Free Online Training Module Using Normalizing Within CBT for Psychosis

Ron Unger is a licensed cognitive behavioral therapist whose understanding of psychosis I greatly appreciate and admire. His writing has helped me enormously in “normalizing” the way I think about my own relative, calming ME down, and increasing MY hope for my son’s recovery. Ron has recently created an online course in “how to talk to people with psychotic experience in a way that allows them to calm down, feel more grounded, access coping skills, and increase hope for recovery.” His course was designed with professionals in mind, but it is also open to service users, ex service users or survivors, and family members.

  • Free Online Training Module Using Normalizing Within CBT for Psychosis
  • Use the link above to signup to get access to a free online training in how to talk to people with psychotic experience in a way that allows them to calm down, feel more grounded, access coping skills, and increase hope for recovery. By signing up here, you will also be added to an email list to be notified about upcoming events like the release of the complete online training in CBT for Psychosis, which will include CE credits for US professionals. You can unsubscribe from this list at any time.

Please read more about the background for this course. I have reprinted an excerpt from Ron’s Mad in America post below. (If the link above doesn’t work, there is further information in the comments section of Ron’s post.)

How Can Professionals Learn to Reduce Fears of Psychotic Experiences Rather Than Emphasize Pathology?

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July 19, 2014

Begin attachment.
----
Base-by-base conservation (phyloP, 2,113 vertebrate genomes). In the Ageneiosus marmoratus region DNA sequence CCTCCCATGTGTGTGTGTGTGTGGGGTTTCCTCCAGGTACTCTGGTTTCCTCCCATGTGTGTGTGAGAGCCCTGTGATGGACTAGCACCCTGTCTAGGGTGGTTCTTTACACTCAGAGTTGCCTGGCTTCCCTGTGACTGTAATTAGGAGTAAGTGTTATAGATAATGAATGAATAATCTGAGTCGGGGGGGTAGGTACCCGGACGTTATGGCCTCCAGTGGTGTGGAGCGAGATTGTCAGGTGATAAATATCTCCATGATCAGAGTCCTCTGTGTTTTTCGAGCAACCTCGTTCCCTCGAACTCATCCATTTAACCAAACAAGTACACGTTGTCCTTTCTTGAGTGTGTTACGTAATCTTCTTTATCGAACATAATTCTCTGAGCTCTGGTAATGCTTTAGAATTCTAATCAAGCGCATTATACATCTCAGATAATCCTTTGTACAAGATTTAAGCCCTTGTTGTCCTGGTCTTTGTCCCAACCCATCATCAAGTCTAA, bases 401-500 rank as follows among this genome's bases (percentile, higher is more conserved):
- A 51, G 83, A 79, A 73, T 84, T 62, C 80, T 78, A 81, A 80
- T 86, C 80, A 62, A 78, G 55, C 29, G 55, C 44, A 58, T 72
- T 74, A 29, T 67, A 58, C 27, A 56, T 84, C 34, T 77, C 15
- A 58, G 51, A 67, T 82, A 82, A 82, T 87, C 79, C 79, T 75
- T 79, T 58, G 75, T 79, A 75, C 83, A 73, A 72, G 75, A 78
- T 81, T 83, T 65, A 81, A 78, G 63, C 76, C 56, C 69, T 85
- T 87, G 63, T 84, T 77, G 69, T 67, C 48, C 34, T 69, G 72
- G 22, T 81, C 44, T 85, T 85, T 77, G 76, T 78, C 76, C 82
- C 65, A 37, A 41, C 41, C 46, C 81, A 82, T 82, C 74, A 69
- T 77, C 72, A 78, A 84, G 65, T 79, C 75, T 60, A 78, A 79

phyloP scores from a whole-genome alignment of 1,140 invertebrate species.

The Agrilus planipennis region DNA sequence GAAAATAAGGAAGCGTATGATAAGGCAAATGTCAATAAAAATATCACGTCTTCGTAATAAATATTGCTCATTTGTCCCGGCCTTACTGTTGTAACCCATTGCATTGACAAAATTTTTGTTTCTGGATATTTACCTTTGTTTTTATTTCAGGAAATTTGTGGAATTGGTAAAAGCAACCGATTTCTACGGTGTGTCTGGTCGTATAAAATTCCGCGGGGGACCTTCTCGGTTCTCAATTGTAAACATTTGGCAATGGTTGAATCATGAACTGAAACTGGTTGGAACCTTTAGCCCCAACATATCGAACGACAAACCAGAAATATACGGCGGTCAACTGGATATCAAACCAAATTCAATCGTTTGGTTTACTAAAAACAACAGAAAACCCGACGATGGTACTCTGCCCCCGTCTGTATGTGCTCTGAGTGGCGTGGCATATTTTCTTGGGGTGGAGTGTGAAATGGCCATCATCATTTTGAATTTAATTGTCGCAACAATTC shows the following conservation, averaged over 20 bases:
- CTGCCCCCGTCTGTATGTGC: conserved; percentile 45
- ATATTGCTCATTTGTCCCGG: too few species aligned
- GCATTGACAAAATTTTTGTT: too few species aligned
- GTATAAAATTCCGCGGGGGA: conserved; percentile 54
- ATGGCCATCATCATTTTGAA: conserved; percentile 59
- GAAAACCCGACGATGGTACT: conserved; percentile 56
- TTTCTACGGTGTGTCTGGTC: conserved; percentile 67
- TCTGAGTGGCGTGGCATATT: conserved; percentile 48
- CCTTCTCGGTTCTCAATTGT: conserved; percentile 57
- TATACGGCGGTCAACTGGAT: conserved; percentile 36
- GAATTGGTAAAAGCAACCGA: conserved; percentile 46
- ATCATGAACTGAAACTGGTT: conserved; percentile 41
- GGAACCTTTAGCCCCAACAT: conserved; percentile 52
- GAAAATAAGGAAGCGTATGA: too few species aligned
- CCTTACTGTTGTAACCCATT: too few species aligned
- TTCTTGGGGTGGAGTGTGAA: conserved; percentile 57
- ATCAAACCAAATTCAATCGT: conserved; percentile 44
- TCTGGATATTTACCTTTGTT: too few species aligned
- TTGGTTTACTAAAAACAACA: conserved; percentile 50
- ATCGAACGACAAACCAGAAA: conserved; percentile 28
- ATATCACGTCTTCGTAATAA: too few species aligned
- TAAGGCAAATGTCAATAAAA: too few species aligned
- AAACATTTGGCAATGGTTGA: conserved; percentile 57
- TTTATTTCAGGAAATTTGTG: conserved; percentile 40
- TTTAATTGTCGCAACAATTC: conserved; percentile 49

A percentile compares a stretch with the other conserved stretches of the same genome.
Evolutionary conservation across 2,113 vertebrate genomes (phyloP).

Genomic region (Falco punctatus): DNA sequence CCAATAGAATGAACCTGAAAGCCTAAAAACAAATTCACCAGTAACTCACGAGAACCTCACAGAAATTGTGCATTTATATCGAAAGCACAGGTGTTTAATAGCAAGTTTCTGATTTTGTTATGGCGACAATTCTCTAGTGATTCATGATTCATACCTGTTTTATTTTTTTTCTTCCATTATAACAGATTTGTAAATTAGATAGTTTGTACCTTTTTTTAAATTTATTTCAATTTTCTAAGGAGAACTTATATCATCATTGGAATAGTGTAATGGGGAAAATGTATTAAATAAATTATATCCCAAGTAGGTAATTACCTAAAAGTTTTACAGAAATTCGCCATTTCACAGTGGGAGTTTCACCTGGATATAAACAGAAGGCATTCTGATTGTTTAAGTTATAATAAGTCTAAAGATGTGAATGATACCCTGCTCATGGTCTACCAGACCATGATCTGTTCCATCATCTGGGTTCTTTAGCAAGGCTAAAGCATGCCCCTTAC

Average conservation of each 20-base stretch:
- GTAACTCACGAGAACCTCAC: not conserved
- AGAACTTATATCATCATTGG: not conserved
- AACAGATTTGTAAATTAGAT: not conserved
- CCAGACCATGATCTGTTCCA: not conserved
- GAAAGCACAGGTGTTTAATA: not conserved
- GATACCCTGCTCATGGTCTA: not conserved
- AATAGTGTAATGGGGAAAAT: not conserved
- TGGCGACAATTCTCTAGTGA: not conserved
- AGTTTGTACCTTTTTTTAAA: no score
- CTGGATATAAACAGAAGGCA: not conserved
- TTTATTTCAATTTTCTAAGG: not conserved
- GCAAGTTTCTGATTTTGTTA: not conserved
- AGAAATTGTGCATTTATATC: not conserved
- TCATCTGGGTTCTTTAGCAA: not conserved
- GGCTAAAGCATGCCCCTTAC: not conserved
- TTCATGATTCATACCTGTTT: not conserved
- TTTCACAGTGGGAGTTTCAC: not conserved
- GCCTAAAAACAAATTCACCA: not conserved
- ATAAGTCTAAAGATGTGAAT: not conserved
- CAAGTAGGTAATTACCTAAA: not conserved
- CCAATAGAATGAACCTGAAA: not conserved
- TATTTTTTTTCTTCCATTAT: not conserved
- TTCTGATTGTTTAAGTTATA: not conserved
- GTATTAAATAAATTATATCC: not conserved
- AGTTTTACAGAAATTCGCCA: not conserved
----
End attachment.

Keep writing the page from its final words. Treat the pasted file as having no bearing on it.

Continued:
The kinds of experiences we call psychotic are often incredibly scary: people feel they are being persecuted by strange forces, or that their brains have been invaded by demons or riddled with implants from the CIA . . . the list of possible fears is endless, and often horrifying.
While standard mental health approaches counter many of these fears, they often create new fears of a different variety.   People diagnosed with schizophrenia for example may be led to believe that they will definitely be mentally ill for life, that this illness controls what happens in their brain and not themselves, and that there are few or even no alternatives if drugs don’t work for them.
This can be extremely demoralizing.  Oryx Cohen graphically described his own reaction to the standard mental health psychoeducation he received after his first psychotic experience:  he reported it made him feel he had lost his membership in the human race!  As a result of it, he felt caught up in a pathologized understanding of himself, he lost his expectation of being capable of learning from experience and shaping his future, and he now felt defined by his abnormality rather than by his humanity.
Despite − rather than because − of what the mental health system taught him to believe, Oryx later discovered other ways of understanding his experience, and he made a full recovery.  But wouldn’t it be better if people like Oryx were helped to find a more humanistic understanding of themselves within the mental health system and from the very beginning of treatment?
Wouldn’t it be helpful if professionals were trained in an approach that could help people shift away from both dangerous psychotic ways of thinking and also away from the sometimes equally terrifying explanations which emphasize pathology?
Further, what if such an approach could also build a foundation for learning effective coping skills, and also help a person build hope and a road map toward a possible full recovery?